If you like this article, sign up for early access to our ag-finance intelligence updates. Once every 2 weeks, we send our top customers in agriculture finance a biweekly climate-business intelligence briefing like this one. We are opening it up to a limited pool of public readers, so email us at email@example.com to sign up.
The world is watching as the Taliban consolidates control of the Afghanistan government and economy, and the question on everyone’s mind is: how did this happen?
Climate change is one large yet often overlooked part of that question’s answer.
The impacts of climate change in Afghanistan are already evident: parts of the mountainous and desertic country have warmed twice as much as the global average, which, in turn, has accelerated snowmelt in the highlands resulting in damaging floods. Concurrently, spring rains have declined in regions with important farmland. Drought now threatens much of the country — more than three million Afghans are likely to be acutely affected by drought this year, which would be worse than the 2.2 million hurt by the region’s devastating 2018 drought.
All of these factors spell disaster for the nation’s farmers and residents — the United Nations says that one-third, or 12.2 million, of all Afghans face so-called “crisis levels” of food insecurity. The impoverished nation couldn’t afford to fight hunger, climate change, and the Taliban.
With a void in services and stability, the poorest and most vulnerable to climate change (those dependent on natural resources, such as small-scale farmers) may turn to illicit activities. In Afghanistan, those include poppy production and insurgency. For example, Afghan farmers could earn $5-$10 more a day fighting for the Taliban than they earn cultivating climate-vulnerable subsistence crops.
Pre-9/11, the Taliban rose as a political Islamist group during the power vaccuum created by the Soviet withdrawal in the late 1980s (and so did the militant organization it incubated, Al-Qaeda).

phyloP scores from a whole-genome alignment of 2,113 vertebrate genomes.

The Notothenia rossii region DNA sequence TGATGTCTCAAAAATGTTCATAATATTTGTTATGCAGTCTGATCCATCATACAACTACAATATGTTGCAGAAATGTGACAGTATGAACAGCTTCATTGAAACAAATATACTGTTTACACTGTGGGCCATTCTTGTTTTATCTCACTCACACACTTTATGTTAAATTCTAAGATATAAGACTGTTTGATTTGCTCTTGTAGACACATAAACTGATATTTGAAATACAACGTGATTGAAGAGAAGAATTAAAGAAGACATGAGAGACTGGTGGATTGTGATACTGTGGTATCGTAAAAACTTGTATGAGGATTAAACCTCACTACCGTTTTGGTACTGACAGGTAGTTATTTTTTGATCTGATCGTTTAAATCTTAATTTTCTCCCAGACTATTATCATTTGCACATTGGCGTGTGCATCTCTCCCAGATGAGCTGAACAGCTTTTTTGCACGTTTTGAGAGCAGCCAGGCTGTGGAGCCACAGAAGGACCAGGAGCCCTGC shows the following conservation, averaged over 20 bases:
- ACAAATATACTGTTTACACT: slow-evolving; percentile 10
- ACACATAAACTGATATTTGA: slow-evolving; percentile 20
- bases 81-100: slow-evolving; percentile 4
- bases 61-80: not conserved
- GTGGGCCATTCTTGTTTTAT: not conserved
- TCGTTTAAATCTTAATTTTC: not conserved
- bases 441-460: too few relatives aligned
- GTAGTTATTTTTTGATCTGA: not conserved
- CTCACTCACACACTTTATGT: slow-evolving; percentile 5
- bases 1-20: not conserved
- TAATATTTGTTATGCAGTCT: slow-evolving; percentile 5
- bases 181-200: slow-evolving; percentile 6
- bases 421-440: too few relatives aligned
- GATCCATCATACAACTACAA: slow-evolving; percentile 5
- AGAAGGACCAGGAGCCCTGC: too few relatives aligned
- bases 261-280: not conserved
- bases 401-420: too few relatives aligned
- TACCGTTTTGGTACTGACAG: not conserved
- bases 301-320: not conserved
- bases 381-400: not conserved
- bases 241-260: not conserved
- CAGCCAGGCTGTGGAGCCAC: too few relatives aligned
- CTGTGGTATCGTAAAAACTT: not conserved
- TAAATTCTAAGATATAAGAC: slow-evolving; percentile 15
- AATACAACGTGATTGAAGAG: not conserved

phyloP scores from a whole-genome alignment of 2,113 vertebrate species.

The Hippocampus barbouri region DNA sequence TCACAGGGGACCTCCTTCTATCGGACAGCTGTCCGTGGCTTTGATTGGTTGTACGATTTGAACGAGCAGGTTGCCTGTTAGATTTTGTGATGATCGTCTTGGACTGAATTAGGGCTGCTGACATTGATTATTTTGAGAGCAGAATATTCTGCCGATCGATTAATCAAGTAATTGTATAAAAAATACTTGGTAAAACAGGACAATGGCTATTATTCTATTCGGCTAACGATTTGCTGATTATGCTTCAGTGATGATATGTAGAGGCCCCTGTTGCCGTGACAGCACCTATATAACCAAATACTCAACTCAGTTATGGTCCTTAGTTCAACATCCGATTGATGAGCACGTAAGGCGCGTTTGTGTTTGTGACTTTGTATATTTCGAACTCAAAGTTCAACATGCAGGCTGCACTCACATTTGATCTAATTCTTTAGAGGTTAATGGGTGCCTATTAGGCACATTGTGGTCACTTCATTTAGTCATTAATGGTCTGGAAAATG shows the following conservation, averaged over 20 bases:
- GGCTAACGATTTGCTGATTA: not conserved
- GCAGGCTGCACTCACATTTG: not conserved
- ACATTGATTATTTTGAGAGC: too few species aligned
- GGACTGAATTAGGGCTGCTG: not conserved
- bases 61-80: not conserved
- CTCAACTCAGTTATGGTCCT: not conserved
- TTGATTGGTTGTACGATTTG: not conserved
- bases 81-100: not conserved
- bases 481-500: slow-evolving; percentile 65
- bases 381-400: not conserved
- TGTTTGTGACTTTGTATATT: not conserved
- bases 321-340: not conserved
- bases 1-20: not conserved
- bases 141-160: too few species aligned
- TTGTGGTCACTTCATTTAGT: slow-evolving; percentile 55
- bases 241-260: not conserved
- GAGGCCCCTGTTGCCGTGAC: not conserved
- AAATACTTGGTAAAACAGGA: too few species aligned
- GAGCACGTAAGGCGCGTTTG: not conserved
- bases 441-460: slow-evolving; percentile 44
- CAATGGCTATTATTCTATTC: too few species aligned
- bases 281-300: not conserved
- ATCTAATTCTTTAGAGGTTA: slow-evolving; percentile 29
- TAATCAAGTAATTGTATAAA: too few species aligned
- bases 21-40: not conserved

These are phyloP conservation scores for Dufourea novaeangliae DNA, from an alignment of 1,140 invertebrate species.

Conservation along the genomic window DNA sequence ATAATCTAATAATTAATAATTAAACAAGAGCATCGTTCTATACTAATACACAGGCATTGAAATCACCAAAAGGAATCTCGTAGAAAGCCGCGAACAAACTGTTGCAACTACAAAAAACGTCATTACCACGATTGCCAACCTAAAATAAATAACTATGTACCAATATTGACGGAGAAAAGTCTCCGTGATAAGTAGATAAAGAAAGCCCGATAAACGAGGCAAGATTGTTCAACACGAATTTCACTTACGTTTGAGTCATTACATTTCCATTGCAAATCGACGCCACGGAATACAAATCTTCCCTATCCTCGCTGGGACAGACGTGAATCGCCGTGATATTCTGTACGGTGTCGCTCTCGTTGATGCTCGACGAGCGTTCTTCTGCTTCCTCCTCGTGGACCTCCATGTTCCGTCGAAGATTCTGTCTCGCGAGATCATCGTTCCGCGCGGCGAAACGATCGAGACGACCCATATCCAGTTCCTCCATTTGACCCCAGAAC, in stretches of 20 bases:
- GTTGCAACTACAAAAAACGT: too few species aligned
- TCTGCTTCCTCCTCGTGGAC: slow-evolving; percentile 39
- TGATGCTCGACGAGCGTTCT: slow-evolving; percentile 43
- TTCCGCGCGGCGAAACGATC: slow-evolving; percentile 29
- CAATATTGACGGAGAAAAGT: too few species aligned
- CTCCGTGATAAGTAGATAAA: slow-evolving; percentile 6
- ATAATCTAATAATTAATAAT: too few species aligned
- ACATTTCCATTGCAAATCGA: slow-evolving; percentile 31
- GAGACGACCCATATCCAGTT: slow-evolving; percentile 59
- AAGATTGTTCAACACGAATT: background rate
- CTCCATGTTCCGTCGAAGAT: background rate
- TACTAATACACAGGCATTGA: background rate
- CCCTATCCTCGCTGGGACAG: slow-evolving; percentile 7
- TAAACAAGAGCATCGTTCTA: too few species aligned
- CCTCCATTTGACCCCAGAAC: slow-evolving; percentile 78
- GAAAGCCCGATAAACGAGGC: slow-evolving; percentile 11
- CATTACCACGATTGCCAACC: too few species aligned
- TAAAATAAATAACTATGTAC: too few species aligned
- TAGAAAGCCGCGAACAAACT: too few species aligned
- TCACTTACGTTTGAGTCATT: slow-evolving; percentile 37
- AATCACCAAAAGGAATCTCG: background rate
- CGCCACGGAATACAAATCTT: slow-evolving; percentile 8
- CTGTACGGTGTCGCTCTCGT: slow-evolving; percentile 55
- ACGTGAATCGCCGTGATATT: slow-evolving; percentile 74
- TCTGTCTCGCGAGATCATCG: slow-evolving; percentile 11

Then, the 9/11 terrorist attack happened, and mass global financial destabilization resulted. In the short-term, stock markets plunged, seeing a $1.4 trillion loss in market value; insurance losses were ~ $40 billion; share prices of airlines and plane manufacturers plummeted, and tourism and hospitality took hits. Gold and oil rallied. While the markets rebounded within a few months, however, long-term fallout included the reshuffling of the global insurance market, the flow of trillions of U.S. federal dollars to homeland security and the wars in Iraq and Afghanistan, and increased surveillance of financial services to monitor illicit activities.
Even for low probability events, climate change is a risk multiplier
9/11 was a “black swan” risk event — extremely low probability, extremely high impact. But climate change is a risk multiplier. It magnifies the likelihood and impact of unforeseen and unaccounted for threats across political and economic lines. These unknowns are what have created waves in investment markets in the past and will continue to create them in the future.
20 years later (to the week) after 9/11, the U.S. has offcially exited Afghanistan and the Taliban is back in power. Meanwhile, the climate crisis continues to have disastrous impacts on the local population, contributing to continuing negative economic impacts: the erosion of the banking sector and credit markets and increase in terrorism financing, money laundering, evasion of economic sanctions, narco-trafficking, and corruption.
It is clear that climate change does not happen in a vacuum — its impacts are intrinsically linked to the economic and security concerns that are at the top of government’s priorities and have lasting implications for investment landscapes, both locally and globally.
At ClimateAi, we set out to climate-proof investments and protect mission critical supply chains from climate change. Still, some impacts of climate change remain far too unpredictable, nuanced, and complicated for existing models to even attempt to predict with any level of efficacy.
ClimateAi builds tools and insights for public and private sector actors to increase the climate resiliency of mission-critical assets and processes. Whether it is understanding where the next geopolitical crisis might arise, where the world’s next bread basket is likely to be sewn or how diversified your investment portfolio really is — ClimateAi has tools to get you to a valuable answer.